Robert Greenberg

Historian, Composer, Pianist, Speaker, Author

Archive for Cosima Wagner

Dr. Bob Prescribes Siegfried Idyll

Yesterday’s Music History Monday marked the 144th anniversary of the premiere of Richard Wagner’s music drama Götterdämmerung (“The Twilight of the Gods), the fourth and final installment of his epic tetralogy The Ring of the Nibelungs. As we properly observed yesterday, Wagner’s Ring was and remains the greatest single undertaking in the long history of Western music. We read – here and there – that “Wagner wrote almost no instrumental music.” This is a most misleading statement, as he was a brilliant composer for orchestra and did indeed compose a significant body of orchestral music. However, it just so happens that the great bulk of that orchestral music was incorporated into his stage works as overtures, entr’actes, interludes, codas, etc. Let’s rephrase that just-quoted statement to read this way: “in his maturity, Wagner (1813-1883) wrote very few self-standing, exclusively instrumental compositions, the most famous of which is his Siegfried Idyll of 1870.” Siegfried Idyll is an exquisite work, with a fabulous back-story, and after all, how often do we get to hear and revel in a Wagnerian opus that runs but 20 minutes from beginning to end? So let’s do it! But first, let us contemplate good birth dates and […]

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Music History Monday: One Tough Lady

We mark the birth on December 24, 1837 – 181 years ago today – of Cosima Liszt von Bülow Wagner: the illegitimate daughter of Franz Liszt; the wife of the pianist and conductor Hans von Bülow; and then the mistress and wife of Richard Wagner. As Wagner’s wife, she became his protector and his muse. According to Ernest Newman, whose four-volume, 2429 page biography of Wagner remains an essential reference, Cosima was “the greatest figure that ever came within Wagner’s circle”.  As Wagner’s widow, she became the “keeper of the Wagnerian flame”; she rescued and made profitable Wagner’s Bayreuth Festival and protected Wagner’s artistic legacy with a ferocity ordinarily associated with wolverines and spotted hyenas. Cosima Liszt von Bülow Wagner remains a controversial figure. Her racism and anti-Semitism were even more virulent than Wagner’s, and by the time she died – in 1930 – the close association of Wagner, Hitler and the Nazis was becoming institutionalized. Writing in 1930, Cosima’s first biographer – Richard du Moulin Eckart – asserts that she was “the greatest woman of the century”. According to the critic and librettist Philip Hensher, writing in 2010: “Wagner was a genius, but also a fairly appalling human being. […]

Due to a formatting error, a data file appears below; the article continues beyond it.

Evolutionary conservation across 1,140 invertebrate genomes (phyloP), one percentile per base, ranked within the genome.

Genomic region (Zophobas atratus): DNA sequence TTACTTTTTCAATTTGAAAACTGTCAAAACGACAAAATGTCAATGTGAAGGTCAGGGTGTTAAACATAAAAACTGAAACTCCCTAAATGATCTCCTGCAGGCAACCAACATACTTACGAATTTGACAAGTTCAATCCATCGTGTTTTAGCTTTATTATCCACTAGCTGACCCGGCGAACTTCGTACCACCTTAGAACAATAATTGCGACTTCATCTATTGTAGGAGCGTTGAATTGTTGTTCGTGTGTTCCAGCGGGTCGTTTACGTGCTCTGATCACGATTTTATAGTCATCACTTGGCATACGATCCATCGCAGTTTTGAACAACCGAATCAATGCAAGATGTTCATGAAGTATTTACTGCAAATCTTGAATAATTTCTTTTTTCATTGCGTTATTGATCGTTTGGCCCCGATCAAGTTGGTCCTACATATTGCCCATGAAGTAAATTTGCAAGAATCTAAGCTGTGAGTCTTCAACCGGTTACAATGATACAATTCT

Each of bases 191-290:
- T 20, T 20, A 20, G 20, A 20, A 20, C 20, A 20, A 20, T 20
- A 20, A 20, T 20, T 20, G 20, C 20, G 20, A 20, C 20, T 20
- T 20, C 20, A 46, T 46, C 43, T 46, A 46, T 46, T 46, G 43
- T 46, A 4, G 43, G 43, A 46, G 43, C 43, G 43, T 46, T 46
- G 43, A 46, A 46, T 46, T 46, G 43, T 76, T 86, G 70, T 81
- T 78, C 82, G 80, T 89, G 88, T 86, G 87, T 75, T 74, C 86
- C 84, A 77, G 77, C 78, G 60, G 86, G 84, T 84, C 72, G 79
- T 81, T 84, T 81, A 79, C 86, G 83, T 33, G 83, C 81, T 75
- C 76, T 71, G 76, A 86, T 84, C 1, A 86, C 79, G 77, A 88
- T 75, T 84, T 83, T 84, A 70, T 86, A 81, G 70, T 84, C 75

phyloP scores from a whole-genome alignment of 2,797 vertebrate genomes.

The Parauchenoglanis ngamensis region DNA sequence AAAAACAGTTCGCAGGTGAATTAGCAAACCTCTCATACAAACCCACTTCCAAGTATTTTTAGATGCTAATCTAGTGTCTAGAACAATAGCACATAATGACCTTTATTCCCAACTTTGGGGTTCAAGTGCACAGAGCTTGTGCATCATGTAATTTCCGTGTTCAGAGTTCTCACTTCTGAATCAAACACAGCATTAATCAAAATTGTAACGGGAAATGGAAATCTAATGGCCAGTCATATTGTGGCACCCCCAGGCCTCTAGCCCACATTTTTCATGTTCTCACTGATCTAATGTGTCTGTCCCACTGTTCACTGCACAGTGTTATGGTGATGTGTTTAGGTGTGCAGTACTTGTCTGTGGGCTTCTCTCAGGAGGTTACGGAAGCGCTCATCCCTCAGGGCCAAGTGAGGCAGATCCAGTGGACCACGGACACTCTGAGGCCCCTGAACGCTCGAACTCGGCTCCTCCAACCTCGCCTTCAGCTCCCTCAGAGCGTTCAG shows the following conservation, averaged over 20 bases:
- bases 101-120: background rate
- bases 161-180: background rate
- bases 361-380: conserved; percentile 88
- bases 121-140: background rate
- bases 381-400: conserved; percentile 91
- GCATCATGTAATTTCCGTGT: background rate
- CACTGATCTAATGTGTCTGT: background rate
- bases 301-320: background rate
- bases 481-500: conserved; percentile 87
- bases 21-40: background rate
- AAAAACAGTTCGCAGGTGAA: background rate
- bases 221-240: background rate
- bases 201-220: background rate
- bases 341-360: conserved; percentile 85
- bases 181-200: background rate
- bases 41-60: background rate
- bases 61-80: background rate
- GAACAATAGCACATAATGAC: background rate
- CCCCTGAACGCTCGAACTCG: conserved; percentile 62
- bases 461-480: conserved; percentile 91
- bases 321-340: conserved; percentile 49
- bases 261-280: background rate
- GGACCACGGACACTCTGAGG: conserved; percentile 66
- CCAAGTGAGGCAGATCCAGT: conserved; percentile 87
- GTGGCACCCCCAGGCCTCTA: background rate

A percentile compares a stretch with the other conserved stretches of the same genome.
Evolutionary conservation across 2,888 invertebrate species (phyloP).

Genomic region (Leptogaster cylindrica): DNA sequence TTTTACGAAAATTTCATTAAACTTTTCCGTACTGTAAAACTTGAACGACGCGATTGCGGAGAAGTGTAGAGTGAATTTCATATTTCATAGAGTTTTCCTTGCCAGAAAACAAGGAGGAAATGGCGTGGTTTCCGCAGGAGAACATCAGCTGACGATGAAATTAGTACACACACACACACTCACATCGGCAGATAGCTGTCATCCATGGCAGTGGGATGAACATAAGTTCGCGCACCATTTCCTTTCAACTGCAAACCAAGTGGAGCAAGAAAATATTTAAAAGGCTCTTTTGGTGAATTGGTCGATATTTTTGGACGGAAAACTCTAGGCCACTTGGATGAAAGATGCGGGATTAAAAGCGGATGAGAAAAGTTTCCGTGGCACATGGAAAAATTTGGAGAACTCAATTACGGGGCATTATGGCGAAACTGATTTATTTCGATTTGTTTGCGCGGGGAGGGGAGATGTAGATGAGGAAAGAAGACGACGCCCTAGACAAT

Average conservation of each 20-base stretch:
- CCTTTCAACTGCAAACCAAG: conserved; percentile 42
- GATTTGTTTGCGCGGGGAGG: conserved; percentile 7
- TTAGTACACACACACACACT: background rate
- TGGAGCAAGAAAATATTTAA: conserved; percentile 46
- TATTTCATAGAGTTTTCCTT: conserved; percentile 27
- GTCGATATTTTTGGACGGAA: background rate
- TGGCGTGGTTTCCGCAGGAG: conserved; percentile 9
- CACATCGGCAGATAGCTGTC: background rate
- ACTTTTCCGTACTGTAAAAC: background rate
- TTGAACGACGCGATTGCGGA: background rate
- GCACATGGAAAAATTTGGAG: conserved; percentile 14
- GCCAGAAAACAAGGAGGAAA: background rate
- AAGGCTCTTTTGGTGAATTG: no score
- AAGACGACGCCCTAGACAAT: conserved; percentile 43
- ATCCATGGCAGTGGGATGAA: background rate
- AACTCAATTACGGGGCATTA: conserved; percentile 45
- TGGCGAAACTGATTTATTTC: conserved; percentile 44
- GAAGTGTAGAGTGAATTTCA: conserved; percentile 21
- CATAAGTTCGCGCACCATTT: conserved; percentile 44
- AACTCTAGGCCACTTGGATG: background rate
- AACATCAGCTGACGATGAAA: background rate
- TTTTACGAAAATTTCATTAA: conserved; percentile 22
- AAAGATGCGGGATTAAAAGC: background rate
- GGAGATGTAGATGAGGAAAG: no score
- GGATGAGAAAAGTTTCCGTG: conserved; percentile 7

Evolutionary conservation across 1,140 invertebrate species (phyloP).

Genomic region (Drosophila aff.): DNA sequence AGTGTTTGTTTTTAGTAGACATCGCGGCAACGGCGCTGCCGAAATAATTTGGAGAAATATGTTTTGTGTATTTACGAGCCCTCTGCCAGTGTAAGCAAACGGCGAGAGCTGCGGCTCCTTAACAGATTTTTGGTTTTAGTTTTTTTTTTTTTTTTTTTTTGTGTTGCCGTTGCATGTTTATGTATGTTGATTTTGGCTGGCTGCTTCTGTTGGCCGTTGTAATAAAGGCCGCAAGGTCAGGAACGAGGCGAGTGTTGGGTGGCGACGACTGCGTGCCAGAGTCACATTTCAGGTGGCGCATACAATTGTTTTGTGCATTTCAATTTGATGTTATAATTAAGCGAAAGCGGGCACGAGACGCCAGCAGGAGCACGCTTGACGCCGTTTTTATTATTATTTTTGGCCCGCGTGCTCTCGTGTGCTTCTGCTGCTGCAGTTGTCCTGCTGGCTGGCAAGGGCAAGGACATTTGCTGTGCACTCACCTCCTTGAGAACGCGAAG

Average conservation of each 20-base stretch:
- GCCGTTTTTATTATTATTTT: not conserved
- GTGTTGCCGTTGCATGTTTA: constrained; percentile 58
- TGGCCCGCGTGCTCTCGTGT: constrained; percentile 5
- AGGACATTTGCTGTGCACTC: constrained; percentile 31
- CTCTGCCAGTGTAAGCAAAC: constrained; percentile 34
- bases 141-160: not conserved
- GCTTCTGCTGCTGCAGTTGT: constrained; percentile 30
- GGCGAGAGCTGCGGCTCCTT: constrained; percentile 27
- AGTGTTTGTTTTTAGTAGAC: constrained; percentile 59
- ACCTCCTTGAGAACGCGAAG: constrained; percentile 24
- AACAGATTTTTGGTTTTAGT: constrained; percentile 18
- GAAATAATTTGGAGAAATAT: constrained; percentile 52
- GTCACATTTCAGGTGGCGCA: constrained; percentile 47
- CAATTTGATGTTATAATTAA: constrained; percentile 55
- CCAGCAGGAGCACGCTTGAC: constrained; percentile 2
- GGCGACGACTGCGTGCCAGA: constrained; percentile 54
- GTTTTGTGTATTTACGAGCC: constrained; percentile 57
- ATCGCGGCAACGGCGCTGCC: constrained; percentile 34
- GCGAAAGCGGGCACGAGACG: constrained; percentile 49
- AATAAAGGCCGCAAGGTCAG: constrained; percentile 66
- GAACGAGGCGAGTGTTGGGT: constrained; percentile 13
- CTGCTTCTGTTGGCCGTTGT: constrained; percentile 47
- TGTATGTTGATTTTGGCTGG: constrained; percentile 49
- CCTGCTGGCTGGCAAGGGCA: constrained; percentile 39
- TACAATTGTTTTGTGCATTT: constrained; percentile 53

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Music History Monday: A Gift to Music

On Christmas day of 1870 – 147 years ago today – Richard Wagner’s twenty minute-long instrumental tone poem Siegfried Idyll received its premiere under circumstances to be discussed below. Originally scored for a chamber orchestra of 13 players (flute, oboe, two clarinets, bassoon, two horns, trumpet, two violins, viola, cello and bass), Wagner expanded the orchestration to 35 players when the piece was published in 1878. Let us contemplate, for a moment, what must be considered the second-worst date to be born, second only to February 29 (the birthday of Gioachino Rossini and Dinah Shore but also the serial killers Aileen Wuornos and Richard Ramirez; pretty creepy company). That second-worst birthdate is today: December 25. For someone born into a family that observes Christmas, a Christmas birthday is, frankly, a rip off, as Christmas and birthday get rolled into a single celebration, the whole usually lesser than the parts. As for gifts, well, a December 25th birthday is (or so I’ve been told) is a catastrophe. (How many times have these unfortunate celebrants heard the line, “we decided to give you one big present this year”? Sure. Right.) Among the many good people born on December 25 are Clara Barton, […]

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